The ruling cleared the way for the EPA to proceed with clean car standards and restrictive permits on power plants and other major industrial polluters.  Perhaps now power plants will put increased effort into developing cost-effective and reliable methods to capture carbon emissions, or at least offset them.  If not, the future will certainly be in renewable energy sources now that there are stricter limitations on greenhouse gas emissions.

Published in carbonfree blog

LEI Electronics and EcoAlkalines™ are ecstatic to be able to announce that EcoAlkalines™ Batteries, the World’s first Landfill safe, Certified Carbon Neutral Alkaline Batteries have been certified meet LEED standards.

The Leadership in Energy and Environmental Design (LEED)® Green Building Program is a voluntary, consensus-based global rating system for buildings, homes and communities that are designed, constructed, maintained and operated for improved environmental and human health performance.  LEED was developed by the U.S. Green Building Council (USGBC) with the intent on providing building owners and operators a concise framework for identifying and implementing practical and measurable green building design, construction, operations, and maintenance solutions. LEED is based on a credit system and points are allocated based on the potential environmental impacts and human benefits of each credit. Under the current LEED credit system, EcoAlkalines™ batteries can help earn one prerequisite and one point under the LEED category of Existing Buildings: Operations and Maintenance (EBOM) rating system.

For more information on LEED standards visit www.usgbc.org/DisplayPage.aspx?CategoryID=19 

Eco Alkalines™ have been reviewed by a LEED AP third party – Above Green, LLC. Above Green has provided us with a LEED certified technical statement which explains exactly which prerequisites and points Eco Alkalines™ batteries can be used to count towards.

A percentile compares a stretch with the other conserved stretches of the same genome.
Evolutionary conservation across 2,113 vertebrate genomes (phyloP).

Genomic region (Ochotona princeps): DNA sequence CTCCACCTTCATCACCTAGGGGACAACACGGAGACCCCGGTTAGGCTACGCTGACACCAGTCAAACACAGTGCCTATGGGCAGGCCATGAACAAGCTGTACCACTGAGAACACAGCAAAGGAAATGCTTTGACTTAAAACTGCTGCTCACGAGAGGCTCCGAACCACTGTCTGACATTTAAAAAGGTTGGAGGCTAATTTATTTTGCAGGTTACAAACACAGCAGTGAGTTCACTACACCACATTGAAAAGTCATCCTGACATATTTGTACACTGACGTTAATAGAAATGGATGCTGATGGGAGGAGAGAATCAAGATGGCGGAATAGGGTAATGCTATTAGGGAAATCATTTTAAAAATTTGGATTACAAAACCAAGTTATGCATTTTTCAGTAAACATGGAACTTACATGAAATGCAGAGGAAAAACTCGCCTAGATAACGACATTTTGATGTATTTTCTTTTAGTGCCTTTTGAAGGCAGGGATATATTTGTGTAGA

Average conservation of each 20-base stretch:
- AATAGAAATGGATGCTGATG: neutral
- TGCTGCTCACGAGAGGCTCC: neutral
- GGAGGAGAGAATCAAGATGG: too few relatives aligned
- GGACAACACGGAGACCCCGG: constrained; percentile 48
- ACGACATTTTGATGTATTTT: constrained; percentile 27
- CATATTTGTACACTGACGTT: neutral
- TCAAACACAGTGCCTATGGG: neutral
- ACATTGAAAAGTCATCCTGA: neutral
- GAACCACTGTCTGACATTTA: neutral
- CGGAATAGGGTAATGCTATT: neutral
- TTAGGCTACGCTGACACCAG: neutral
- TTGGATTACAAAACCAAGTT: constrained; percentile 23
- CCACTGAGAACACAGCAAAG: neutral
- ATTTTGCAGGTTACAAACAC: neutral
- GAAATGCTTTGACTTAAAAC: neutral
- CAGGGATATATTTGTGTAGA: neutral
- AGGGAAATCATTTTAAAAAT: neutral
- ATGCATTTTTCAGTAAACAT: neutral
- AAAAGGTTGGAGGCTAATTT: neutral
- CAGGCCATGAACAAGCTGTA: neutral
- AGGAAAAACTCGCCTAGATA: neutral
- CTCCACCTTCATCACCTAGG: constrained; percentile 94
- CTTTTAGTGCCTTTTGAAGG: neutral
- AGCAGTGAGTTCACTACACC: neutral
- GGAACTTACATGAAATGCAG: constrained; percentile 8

As per Above Green, LLC:

EcoAlkalines are the world's first certified carbon neutral batteries. Manufactured with 0% Mercury, 0% Lead, 0% Cadmium – EcoAlkalines™ set the standard for responsible disposable alkaline batteries. Because of these qualities, EcoAlkalines are considered an environmentally preferable product. If you own and operate a LEED Certified building, include EcoAlkalines™ as part of your purchasing policy, and earn points toward certification and recertification of your facility.” 

Applicable   Credit Category and Credit Name

Number   of Points

MRp1: Sustainable Purchasing Policy

          Prerequisite

MRc1: Sustainable Purchasing - Ongoing Consumables

1

  • Materials and Resources Prerequisite 1 ("MRp1"): Sustainable Purchasing Policy requires facilities managers to develop a comprehensive purchasing plan, which sets goals for the purchasing of environmental friendly products.
  • Materials and Resources Credit 1 ("MRc1"): Sustainable Purchasing - Ongoing Consumables focuses on the implementation of MRp1, specifically in the procurement of environmentally friendly ongoing consumables, including batteries.

Carbonfund.org is pleased see one of our Carbon Neutral Certified Products recognized by the USGBC as meeting LEEDs Green Building Program Standards and congratulates LEI Electronics on this achievement. For more information about EcoAlkalines™ please visit: http://www.leiproducts.com/eco-alkalines and to learn more about Carbon Neutral Certification through Carbonfund.org please visit: http://carbonfund.org/offset/product-certification.

Published in carbonfree blog